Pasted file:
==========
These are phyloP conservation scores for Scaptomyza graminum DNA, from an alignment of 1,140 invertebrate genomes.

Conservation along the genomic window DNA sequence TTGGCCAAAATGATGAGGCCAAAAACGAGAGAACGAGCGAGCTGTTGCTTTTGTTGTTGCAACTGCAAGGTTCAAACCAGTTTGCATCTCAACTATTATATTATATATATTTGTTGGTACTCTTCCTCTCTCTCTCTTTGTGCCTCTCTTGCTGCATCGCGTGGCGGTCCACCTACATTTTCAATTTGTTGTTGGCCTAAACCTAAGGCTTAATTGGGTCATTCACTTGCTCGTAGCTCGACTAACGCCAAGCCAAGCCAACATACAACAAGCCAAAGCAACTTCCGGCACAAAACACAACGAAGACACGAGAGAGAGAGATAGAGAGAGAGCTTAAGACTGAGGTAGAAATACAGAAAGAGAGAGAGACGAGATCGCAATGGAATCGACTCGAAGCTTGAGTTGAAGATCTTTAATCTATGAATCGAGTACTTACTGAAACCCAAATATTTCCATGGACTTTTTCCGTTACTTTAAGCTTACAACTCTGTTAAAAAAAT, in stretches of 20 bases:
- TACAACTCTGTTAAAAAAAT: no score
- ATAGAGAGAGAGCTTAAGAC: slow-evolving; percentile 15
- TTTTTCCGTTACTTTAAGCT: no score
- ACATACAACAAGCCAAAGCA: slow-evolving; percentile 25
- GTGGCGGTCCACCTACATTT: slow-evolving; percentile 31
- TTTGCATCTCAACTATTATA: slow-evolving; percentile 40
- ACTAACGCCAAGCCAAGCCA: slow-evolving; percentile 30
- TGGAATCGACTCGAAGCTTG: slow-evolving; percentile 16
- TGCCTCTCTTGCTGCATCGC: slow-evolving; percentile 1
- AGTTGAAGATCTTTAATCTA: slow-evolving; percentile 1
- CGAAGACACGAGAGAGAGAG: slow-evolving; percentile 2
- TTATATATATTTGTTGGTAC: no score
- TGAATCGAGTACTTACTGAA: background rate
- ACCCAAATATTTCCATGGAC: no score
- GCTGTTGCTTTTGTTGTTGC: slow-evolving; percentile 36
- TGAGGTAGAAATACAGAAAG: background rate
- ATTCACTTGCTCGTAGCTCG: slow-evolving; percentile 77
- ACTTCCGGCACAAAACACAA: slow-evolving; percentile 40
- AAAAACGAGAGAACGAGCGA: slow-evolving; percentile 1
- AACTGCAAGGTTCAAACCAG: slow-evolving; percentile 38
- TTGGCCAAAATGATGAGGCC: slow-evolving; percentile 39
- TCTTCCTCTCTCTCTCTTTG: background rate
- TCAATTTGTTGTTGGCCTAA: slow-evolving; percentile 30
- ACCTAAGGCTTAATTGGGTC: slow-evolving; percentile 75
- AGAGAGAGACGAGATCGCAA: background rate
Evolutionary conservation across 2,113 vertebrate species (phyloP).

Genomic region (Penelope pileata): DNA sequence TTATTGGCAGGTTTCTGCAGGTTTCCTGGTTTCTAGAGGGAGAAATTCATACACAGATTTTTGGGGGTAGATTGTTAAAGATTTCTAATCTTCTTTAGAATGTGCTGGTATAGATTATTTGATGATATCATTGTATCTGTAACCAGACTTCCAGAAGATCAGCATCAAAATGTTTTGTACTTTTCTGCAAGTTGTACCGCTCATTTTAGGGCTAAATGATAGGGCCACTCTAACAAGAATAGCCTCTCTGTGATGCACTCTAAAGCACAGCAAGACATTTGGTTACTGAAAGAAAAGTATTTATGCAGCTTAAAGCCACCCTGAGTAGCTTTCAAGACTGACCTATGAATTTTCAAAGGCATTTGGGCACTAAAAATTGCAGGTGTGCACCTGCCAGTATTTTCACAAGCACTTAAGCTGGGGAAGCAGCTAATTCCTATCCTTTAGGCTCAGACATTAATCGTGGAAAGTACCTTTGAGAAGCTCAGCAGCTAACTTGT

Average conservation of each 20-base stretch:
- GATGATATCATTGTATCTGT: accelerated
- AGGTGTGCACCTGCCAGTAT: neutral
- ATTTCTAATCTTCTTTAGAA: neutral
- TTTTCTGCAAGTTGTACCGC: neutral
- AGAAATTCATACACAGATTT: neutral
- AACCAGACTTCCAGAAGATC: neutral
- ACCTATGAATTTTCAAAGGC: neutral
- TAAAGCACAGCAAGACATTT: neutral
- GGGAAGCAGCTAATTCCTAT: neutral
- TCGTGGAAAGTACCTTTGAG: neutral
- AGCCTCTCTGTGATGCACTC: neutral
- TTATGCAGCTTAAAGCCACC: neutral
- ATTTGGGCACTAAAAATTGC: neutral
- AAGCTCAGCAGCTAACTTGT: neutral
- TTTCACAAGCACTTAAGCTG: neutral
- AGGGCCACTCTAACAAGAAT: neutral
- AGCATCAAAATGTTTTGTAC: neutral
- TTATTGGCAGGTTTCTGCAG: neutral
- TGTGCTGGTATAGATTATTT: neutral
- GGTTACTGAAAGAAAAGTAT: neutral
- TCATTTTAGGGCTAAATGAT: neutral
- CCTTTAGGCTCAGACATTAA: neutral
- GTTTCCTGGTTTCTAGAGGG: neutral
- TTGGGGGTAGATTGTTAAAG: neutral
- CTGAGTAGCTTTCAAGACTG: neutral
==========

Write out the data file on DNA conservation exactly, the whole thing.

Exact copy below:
These are phyloP conservation scores for Scaptomyza graminum DNA, from an alignment of 1,140 invertebrate genomes.

Conservation along the genomic window DNA sequence TTGGCCAAAATGATGAGGCCAAAAACGAGAGAACGAGCGAGCTGTTGCTTTTGTTGTTGCAACTGCAAGGTTCAAACCAGTTTGCATCTCAACTATTATATTATATATATTTGTTGGTACTCTTCCTCTCTCTCTCTTTGTGCCTCTCTTGCTGCATCGCGTGGCGGTCCACCTACATTTTCAATTTGTTGTTGGCCTAAACCTAAGGCTTAATTGGGTCATTCACTTGCTCGTAGCTCGACTAACGCCAAGCCAAGCCAACATACAACAAGCCAAAGCAACTTCCGGCACAAAACACAACGAAGACACGAGAGAGAGAGATAGAGAGAGAGCTTAAGACTGAGGTAGAAATACAGAAAGAGAGAGAGACGAGATCGCAATGGAATCGACTCGAAGCTTGAGTTGAAGATCTTTAATCTATGAATCGAGTACTTACTGAAACCCAAATATTTCCATGGACTTTTTCCGTTACTTTAAGCTTACAACTCTGTTAAAAAAAT, in stretches of 20 bases:
- TACAACTCTGTTAAAAAAAT: no score
- ATAGAGAGAGAGCTTAAGAC: slow-evolving; percentile 15
- TTTTTCCGTTACTTTAAGCT: no score
- ACATACAACAAGCCAAAGCA: slow-evolving; percentile 25
- GTGGCGGTCCACCTACATTT: slow-evolving; percentile 31
- TTTGCATCTCAACTATTATA: slow-evolving; percentile 40
- ACTAACGCCAAGCCAAGCCA: slow-evolving; percentile 30
- TGGAATCGACTCGAAGCTTG: slow-evolving; percentile 16
- TGCCTCTCTTGCTGCATCGC: slow-evolving; percentile 1
- AGTTGAAGATCTTTAATCTA: slow-evolving; percentile 1
- CGAAGACACGAGAGAGAGAG: slow-evolving; percentile 2
- TTATATATATTTGTTGGTAC: no score
- TGAATCGAGTACTTACTGAA: background rate
- ACCCAAATATTTCCATGGAC: no score
- GCTGTTGCTTTTGTTGTTGC: slow-evolving; percentile 36
- TGAGGTAGAAATACAGAAAG: background rate
- ATTCACTTGCTCGTAGCTCG: slow-evolving; percentile 77
- ACTTCCGGCACAAAACACAA: slow-evolving; percentile 40
- AAAAACGAGAGAACGAGCGA: slow-evolving; percentile 1
- AACTGCAAGGTTCAAACCAG: slow-evolving; percentile 38
- TTGGCCAAAATGATGAGGCC: slow-evolving; percentile 39
- TCTTCCTCTCTCTCTCTTTG: background rate
- TCAATTTGTTGTTGGCCTAA: slow-evolving; percentile 30
- ACCTAAGGCTTAATTGGGTC: slow-evolving; percentile 75
- AGAGAGAGACGAGATCGCAA: background rate
Evolutionary conservation across 2,113 vertebrate species (phyloP).

Genomic region (Penelope pileata): DNA sequence TTATTGGCAGGTTTCTGCAGGTTTCCTGGTTTCTAGAGGGAGAAATTCATACACAGATTTTTGGGGGTAGATTGTTAAAGATTTCTAATCTTCTTTAGAATGTGCTGGTATAGATTATTTGATGATATCATTGTATCTGTAACCAGACTTCCAGAAGATCAGCATCAAAATGTTTTGTACTTTTCTGCAAGTTGTACCGCTCATTTTAGGGCTAAATGATAGGGCCACTCTAACAAGAATAGCCTCTCTGTGATGCACTCTAAAGCACAGCAAGACATTTGGTTACTGAAAGAAAAGTATTTATGCAGCTTAAAGCCACCCTGAGTAGCTTTCAAGACTGACCTATGAATTTTCAAAGGCATTTGGGCACTAAAAATTGCAGGTGTGCACCTGCCAGTATTTTCACAAGCACTTAAGCTGGGGAAGCAGCTAATTCCTATCCTTTAGGCTCAGACATTAATCGTGGAAAGTACCTTTGAGAAGCTCAGCAGCTAACTTGT

Average conservation of each 20-base stretch:
- GATGATATCATTGTATCTGT: accelerated
- AGGTGTGCACCTGCCAGTAT: neutral
- ATTTCTAATCTTCTTTAGAA: neutral
- TTTTCTGCAAGTTGTACCGC: neutral
- AGAAATTCATACACAGATTT: neutral
- AACCAGACTTCCAGAAGATC: neutral
- ACCTATGAATTTTCAAAGGC: neutral
- TAAAGCACAGCAAGACATTT: neutral
- GGGAAGCAGCTAATTCCTAT: neutral
- TCGTGGAAAGTACCTTTGAG: neutral
- AGCCTCTCTGTGATGCACTC: neutral
- TTATGCAGCTTAAAGCCACC: neutral
- ATTTGGGCACTAAAAATTGC: neutral
- AAGCTCAGCAGCTAACTTGT: neutral
- TTTCACAAGCACTTAAGCTG: neutral
- AGGGCCACTCTAACAAGAAT: neutral
- AGCATCAAAATGTTTTGTAC: neutral
- TTATTGGCAGGTTTCTGCAG: neutral
- TGTGCTGGTATAGATTATTT: neutral
- GGTTACTGAAAGAAAAGTAT: neutral
- TCATTTTAGGGCTAAATGAT: neutral
- CCTTTAGGCTCAGACATTAA: neutral
- GTTTCCTGGTTTCTAGAGGG: neutral
- TTGGGGGTAGATTGTTAAAG: neutral
- CTGAGTAGCTTTCAAGACTG: neutral